The Slovenia Times

Trends in Tourism: Green Sleeping


It is an increasingly well-known fact that the winning formula for competitive tourism in the long-run consists of many factors, but all of them with the fundamental tendency of being sustainable. One of the most important trends is holidaying in rural areas. This trend has been recognised in the EU and efforts made to boost its development. One such project is ICER (Innovative Concept of Eco-Accommodation Approach in Rural Regions), an initiative which offers public support policies for eco-investors. Its Slovenian partner is Regional Development Agency Mura Ltd. The Agency believes that tourism is indeed becoming an essential part of the economy of rural communities.
"It has the capacity to create considerable employment in these areas," argues Daniel Ulčar, project manager at the company. "This potential is particularly important given the decrease in the agricultural sector employment. Moreover, the jobs created in local tourism projects are not likely to relocate to other areas."
Ulčar points out that tourism spending in rural areas is lower than in other areas. Consequently, that makes it more difficult for tourism promoters to make profits from their investments in such locations, comparing the situation to cities or coastal regions. Moreover, it is harder to attract new investors or project creators to rural areas. "This is a rather ironic situation since the demand for rural tourism is significantly increasing," Ulčar says.

Higher accommodation demands

Since tourists interested in rural tourism are seeking higher standards of accommodation and pay more attention to environmental issues such as building quality and energy management, the key to finding a solution to the unfavourable profit situation lies here. Ulčar points out that "it's important that public authorities do not miss this opportunity to capitalise on the great potentials that exist in rural tourism. They need to develop and deliver ambitious public policies for the sector; that is, policies that are geared to meet the needs of investors. The right support must be given for the provision of quality tourist accommodation which is at the heart of the industry."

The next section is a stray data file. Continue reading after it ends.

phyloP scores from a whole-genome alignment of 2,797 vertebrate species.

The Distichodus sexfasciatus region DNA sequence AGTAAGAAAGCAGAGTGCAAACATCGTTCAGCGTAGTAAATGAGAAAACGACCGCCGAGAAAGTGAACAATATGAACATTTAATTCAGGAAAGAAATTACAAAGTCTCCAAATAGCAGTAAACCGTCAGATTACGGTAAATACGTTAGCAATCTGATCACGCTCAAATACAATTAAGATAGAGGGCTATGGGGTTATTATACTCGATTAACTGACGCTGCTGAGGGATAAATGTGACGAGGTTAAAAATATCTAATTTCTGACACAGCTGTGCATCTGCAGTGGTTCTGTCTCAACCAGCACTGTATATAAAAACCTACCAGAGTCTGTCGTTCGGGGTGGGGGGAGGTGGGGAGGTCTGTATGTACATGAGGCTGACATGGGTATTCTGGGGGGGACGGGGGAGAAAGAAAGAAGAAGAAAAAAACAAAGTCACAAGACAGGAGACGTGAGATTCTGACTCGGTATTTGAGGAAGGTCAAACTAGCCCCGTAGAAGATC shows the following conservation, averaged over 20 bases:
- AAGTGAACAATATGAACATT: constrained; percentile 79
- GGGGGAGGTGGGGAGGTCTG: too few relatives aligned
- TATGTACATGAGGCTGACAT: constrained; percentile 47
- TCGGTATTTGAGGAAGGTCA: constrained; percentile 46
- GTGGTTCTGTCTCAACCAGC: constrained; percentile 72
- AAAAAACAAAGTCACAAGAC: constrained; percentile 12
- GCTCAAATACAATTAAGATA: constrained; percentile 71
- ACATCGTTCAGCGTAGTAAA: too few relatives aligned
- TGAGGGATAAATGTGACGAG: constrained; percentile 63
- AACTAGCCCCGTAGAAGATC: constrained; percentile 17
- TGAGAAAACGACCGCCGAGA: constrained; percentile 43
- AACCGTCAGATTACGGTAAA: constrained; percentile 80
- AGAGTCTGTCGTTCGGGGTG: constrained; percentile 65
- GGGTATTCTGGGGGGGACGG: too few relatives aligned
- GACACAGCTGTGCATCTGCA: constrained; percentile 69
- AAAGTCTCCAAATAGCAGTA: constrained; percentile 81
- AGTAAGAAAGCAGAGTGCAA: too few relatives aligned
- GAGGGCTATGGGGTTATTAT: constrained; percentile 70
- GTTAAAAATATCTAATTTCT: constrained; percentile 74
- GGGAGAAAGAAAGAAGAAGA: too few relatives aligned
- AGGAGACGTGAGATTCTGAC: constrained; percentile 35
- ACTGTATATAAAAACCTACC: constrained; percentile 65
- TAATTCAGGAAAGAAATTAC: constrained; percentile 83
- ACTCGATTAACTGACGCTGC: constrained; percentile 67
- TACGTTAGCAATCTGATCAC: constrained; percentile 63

The future of rural tourism in Europe, Slovenia included, lies in self-initiative of the communities to attract investors and meet the increasing demands for rural-based holidays. "This drive to grow will, of course, need to respect the intrinsic values of each territory, so all policies and supports must be based on achieving sustainable development. This is the underlying principle on which the entire ICER project is based on," explains Ulčar.
The project aims to establish recommendations for rural tourism public sector policy and support in terms of technical, financial and legal aspects while also developing guidelines for investors within the framework of sustainable development programmes. "The project's find¬ings will be based on the exchange of practical experiences and activities in each partner region," says Ulčar. "We have to point out that the project is implemented within the Interregional Cooperation Programme INTERREG IVC, financed by the European Union's Regional Development Fund, which helps the regions of Europe to work together, share experience and good practices in the areas of innovation, knowledge economy, environment and risk prevention."

The French set an example

The ICER project is led by the Regional Committee for Tourism Development of Auvergne from France; its partners come from six countries. One of the best practices identified is French and called Nattitude. Its aim is to meet the new demands of a nature-loving clientele. This is achieved not only through the quality of the buildings and their locations, but also through tailor-made services and activities. They developed an advice tool with 250 key ideas to support investors in the eco-accommodation sector. They also offer numerous training programmes and have a very strong marketing strategy.
Ulčar notes that "Slovenia already has some excellent examples, but still there is great potential for the future. The issue is receiving growing attention from the authorities which is very stimulating." He hopes that ICER project will contribute to further policy development for supporting sustainable tourism. Bearing all this in mind, a bright green eco future seems to await the rural areas in Slovenia.
This project is co-financed by the ERDF and made possible by the INTERREG IVC programme.


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